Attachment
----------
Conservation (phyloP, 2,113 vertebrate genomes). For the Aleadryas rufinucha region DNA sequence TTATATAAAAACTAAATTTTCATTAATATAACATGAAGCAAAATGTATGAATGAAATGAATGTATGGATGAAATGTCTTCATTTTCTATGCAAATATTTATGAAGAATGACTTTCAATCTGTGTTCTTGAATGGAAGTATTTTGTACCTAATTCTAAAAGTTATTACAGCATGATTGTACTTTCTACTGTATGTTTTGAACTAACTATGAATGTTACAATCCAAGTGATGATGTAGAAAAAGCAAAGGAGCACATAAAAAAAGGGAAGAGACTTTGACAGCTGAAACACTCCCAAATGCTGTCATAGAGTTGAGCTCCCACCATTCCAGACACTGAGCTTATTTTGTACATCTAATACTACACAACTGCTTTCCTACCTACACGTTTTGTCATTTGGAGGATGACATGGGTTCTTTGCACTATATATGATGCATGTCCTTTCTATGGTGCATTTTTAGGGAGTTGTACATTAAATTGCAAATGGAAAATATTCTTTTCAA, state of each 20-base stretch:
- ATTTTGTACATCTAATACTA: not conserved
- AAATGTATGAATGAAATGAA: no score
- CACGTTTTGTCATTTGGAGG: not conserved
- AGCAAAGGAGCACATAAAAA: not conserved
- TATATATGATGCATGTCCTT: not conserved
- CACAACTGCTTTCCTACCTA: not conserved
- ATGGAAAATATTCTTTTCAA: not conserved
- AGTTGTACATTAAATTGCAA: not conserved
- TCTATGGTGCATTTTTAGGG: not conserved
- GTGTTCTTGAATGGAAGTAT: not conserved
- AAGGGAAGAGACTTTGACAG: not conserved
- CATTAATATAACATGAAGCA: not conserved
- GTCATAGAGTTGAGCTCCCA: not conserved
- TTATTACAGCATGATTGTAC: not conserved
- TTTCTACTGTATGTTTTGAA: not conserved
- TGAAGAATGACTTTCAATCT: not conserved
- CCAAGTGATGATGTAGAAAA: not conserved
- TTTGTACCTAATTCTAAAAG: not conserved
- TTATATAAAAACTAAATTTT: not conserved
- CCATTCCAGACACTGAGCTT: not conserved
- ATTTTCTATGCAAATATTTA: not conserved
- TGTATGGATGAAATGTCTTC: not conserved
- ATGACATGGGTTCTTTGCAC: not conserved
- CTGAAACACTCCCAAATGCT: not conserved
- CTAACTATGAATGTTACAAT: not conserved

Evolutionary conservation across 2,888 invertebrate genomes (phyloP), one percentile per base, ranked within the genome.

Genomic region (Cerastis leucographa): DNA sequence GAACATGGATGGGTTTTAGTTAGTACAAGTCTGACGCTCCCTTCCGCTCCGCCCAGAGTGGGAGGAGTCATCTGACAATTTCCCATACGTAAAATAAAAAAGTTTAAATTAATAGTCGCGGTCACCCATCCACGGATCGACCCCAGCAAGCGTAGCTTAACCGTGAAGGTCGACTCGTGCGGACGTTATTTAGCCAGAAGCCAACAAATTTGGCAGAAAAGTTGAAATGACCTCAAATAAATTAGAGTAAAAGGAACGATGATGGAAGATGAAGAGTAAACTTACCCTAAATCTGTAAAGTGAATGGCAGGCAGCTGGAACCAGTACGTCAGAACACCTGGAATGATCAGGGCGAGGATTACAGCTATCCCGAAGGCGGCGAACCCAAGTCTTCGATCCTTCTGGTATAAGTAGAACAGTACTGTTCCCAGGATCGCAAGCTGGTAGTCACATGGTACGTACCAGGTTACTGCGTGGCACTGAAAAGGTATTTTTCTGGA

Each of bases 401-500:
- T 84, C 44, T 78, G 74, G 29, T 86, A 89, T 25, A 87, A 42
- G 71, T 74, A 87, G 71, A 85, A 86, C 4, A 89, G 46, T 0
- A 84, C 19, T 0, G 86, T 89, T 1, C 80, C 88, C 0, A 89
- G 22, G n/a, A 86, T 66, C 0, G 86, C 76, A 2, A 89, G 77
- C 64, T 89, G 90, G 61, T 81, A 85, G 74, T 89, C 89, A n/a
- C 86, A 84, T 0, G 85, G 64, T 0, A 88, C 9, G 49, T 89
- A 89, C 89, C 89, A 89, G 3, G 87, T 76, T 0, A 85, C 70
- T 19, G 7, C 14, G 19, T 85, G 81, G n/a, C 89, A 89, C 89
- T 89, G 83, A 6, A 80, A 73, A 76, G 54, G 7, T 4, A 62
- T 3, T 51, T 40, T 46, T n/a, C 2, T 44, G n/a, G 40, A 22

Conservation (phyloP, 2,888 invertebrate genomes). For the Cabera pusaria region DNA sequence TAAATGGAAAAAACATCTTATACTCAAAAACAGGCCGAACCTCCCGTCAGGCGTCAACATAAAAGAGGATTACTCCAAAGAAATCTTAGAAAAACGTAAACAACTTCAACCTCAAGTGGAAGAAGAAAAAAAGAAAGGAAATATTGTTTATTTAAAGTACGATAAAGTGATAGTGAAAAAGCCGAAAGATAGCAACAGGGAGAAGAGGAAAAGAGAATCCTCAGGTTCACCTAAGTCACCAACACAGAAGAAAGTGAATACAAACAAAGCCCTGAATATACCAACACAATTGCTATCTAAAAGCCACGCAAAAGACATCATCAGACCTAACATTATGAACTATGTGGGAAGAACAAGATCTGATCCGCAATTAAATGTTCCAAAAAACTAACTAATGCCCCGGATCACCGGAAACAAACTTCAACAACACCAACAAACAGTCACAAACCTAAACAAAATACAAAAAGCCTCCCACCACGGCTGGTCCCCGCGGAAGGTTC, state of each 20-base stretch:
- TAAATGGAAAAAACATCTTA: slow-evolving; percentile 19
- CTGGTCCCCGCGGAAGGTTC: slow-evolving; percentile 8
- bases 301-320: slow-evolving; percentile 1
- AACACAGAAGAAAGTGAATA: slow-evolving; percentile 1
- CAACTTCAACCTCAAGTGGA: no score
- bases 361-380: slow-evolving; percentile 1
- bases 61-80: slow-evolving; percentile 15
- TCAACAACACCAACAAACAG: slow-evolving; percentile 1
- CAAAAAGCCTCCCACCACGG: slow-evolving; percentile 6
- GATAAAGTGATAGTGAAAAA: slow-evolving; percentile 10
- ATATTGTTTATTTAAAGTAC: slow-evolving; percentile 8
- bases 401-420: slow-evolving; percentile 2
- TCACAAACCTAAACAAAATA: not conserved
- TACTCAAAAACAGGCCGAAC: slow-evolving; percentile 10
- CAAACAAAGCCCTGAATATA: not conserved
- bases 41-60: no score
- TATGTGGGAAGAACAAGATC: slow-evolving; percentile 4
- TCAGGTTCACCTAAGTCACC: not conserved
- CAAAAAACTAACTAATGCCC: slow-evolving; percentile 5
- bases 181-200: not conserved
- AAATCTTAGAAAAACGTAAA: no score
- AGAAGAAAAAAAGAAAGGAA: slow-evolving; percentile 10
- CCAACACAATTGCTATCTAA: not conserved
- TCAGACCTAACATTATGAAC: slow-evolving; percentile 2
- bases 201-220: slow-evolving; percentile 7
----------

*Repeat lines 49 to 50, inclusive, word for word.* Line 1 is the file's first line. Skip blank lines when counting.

- CAAAAAGCCTCCCACCACGG: slow-evolving; percentile 6
- GATAAAGTGATAGTGAAAAA: slow-evolving; percentile 10